July 17, 2018: One month from today, August 17, 2018, will be the second anniversary of Mom’s death. I’m looking back at our last weeks together with joy, sadness, anger, gratitude and bittersweet grief. I intend to share some of my feelings, observations and experiences of that time two years ago over the next four weeks.
I found Mom in a deep sedated slumber on the afternoon of July 15, 2016, so I left without attempting to wake her. The next day, the sixteenth, I decided to flout the time restrictions that had been placed on me (as I often did), and got there at 3 p.m. (when I should have been leaving instead of arriving). I knew the chances were good that Mom would be awake at that time. I was right. She was awake; and she was delighted to see me:
I was still concerned about the wound on her leg and the dressing they had put on it, but I didn’t make much of it, because I didn’t want to upset Mom. Rather, since she was so up and energized, I chose to make the most of the afternoon.
Mom loved the time we spent together, it’s clear from the sound of her voice. To deny her that joy when she had so few pleasures, and when her world had become so small, was cruel and abusive beyond measure, particularly as the arbitrary rule was nothing more than an exercise in power and control by the administrators of Mom’s Dementia Jail and the person who was in legal control of her care.
Mom and I extracted good from the evil that was wrought upon us. These are snippets from the rest of our afternoon on July 16, 2016:
Some people might mistakenly believe that this kind of play is infantalizing. Or they might think it sad that Mom couldn’t do all the things she once could. I thought it best to generate as much positive energy and happiness as I could, and I did whatever it took to do that, especially as most days I found her like this because of the inappropriately prescribed antipsychotics:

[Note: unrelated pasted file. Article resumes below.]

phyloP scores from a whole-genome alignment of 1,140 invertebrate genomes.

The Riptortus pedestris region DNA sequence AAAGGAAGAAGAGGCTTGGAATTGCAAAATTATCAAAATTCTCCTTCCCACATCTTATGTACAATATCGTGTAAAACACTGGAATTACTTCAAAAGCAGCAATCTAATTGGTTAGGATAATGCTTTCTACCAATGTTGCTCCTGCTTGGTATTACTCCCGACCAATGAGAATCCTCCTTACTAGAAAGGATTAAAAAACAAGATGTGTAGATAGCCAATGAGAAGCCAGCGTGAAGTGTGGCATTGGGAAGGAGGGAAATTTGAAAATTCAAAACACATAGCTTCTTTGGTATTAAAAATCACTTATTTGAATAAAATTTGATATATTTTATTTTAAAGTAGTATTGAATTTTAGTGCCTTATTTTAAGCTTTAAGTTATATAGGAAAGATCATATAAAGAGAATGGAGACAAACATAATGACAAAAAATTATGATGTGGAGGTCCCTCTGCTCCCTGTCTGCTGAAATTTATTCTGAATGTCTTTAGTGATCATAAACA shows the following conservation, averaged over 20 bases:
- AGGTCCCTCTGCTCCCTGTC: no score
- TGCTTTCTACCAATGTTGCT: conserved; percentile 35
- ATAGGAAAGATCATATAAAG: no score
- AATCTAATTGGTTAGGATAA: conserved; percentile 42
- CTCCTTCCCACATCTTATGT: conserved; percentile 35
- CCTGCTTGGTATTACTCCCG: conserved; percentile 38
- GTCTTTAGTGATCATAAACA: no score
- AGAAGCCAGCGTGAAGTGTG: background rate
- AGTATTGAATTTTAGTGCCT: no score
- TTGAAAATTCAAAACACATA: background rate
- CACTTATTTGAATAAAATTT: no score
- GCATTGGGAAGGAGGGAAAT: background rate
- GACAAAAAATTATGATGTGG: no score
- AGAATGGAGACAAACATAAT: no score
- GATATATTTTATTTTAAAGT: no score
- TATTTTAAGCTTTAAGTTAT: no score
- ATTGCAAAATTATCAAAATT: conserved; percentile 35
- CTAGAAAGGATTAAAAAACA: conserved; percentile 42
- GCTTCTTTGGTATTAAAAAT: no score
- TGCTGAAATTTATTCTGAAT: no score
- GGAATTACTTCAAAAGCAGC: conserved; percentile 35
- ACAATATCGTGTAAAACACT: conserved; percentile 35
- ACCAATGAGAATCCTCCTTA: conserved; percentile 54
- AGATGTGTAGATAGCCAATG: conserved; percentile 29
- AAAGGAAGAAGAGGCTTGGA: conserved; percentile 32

I knew the things we did together made Mom happy because she often told me so in her words, actions and expressions just as she did at the end of our afternoon on July 16, 2016:
The sound of the beeping and You Are My Sunshine playing is the pressure sensitive alarm pad on her wheelchair seat going off and being reset when Mom stood up and then sat down again – another form of physical restraint. The tapping and clapping was Mom’s way to express love, approval, energy and happiness; she was discouraged from doing it by the staff and nurses and it was sometimes interpreted as “aggression,” a label which was then used to justify her being medicated.
During the last five years of her life, Mom inspired me with her spirit, love of life, courage and determination. I’m grateful for the extra time we were able to spend together, which was a direct result of Alzheimer disease. It was a silver lining that so many people miss. We created joy, healing and “good pleasure” amidst the hardship and challenges. We were lucky. Too many people living with dementia are left to die long before they’re dead.
Do you have a family member, friend, or someone you know in long-term care? Have you seen neglect and abuse firsthand? If so, please speak out against these human rights violations, and find ways to create joy amidst the tragedy.